Today was the first day of a week-long workshop at Makupula High School and the plan for today was to teach Adobe Spark tools to the teachers at the school. Adobe Spark tools are free to use, and they enable users to create posts, webpages, and videos fairly easily.
Makupula has 55-65 students in a class, and teachers teach 6-7 classes. Like teachers everywhere, they are overworked and underpaid. The teachers were enrolled in the workshop to sharpen their skills and to learn tools that they might use to teach. Additionally, they could assign homework to their students that required using Spark tools in lieu of turning in papers or reports. We had tested the Wifi speed yesterday and it was sometimes workable and at other times unusable. I was pretty nervous about today’s planned live demos and pre-recorded demos to display in case we were not able to access the cloud-based tools.
At 2:30, when the workshop started in the computer room, it was packed and hot, and the noise from the conversations was deafening. The teachers were all talking among themselves, switching between English and Xhosa, a language with clicking sounds. One difference between the US schools I know and this one is that the level of noise is off the charts here. When I visited classrooms yesterday, the teachers had to shout in order to be heard. I am a soft-spoken person, but my voice rose to the occasion!
In addition to talking through slides and demos, we helped the teachers create accounts on Adobe which was a necessary step before using the Spark tools. I did not envision that one of the challenges for the teachers would be to create a password that needed to be eight characters long, include a number and a special character. After we got over that hurdle, the teachers got into the groove and started creating posts, pages, and videos. The teachers had varying degrees of comfort with computers. Some of the younger teachers were quick learners whereas for the more mature learners, it was a challenge.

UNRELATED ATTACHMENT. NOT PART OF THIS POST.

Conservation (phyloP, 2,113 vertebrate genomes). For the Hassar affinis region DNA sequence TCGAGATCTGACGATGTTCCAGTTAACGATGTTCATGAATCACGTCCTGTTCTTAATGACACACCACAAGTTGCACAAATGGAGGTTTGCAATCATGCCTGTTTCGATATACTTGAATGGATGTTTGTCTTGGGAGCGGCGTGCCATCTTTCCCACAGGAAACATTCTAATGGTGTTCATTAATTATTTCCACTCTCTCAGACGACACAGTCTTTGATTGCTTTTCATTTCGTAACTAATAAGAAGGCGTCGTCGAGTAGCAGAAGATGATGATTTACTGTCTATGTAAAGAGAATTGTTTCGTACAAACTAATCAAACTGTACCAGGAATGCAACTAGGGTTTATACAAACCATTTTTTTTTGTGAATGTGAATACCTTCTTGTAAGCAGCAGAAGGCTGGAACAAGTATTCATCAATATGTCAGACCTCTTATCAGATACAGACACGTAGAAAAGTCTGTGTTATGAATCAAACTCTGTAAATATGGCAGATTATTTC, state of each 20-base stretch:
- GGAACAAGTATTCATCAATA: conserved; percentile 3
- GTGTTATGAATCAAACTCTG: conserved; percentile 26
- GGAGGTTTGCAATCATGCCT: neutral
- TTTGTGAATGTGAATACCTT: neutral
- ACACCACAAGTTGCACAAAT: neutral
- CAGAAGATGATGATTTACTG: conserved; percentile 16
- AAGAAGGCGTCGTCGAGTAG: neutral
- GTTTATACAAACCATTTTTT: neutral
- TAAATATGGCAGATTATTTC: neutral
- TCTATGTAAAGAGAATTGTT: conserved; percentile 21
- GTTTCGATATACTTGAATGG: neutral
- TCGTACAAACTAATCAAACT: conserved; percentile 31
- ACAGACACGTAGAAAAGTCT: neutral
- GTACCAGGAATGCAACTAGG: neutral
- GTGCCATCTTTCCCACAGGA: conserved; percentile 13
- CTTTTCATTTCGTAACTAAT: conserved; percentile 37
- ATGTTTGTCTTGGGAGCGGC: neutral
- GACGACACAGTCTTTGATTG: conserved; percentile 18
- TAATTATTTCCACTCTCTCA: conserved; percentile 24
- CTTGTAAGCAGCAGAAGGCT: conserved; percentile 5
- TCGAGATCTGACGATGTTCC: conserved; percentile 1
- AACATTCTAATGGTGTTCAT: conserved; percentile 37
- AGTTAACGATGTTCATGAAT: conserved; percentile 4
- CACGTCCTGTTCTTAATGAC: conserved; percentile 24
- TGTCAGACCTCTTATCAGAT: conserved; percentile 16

After the teachers got over the initial learning curve on how to use the Spark tools, I saw that they were having a lot of fun creating posts, web pages, and videos. It was truly a team effort on the part of Team4Tech as we were all running around the classroom helping the teachers understand the features of the tools and to help them get “unstuck.”
By the end of the session, the teachers were not only engaged, but were also being creative with Adobe Spark tools and having fun.
As I wrap up, I am reminded of Nelson Mandela’s famous quote, “Education is the most powerful weapon which you can use to change the world.”
That’s what this volunteer trip to South Africa is all about, changing the world through education.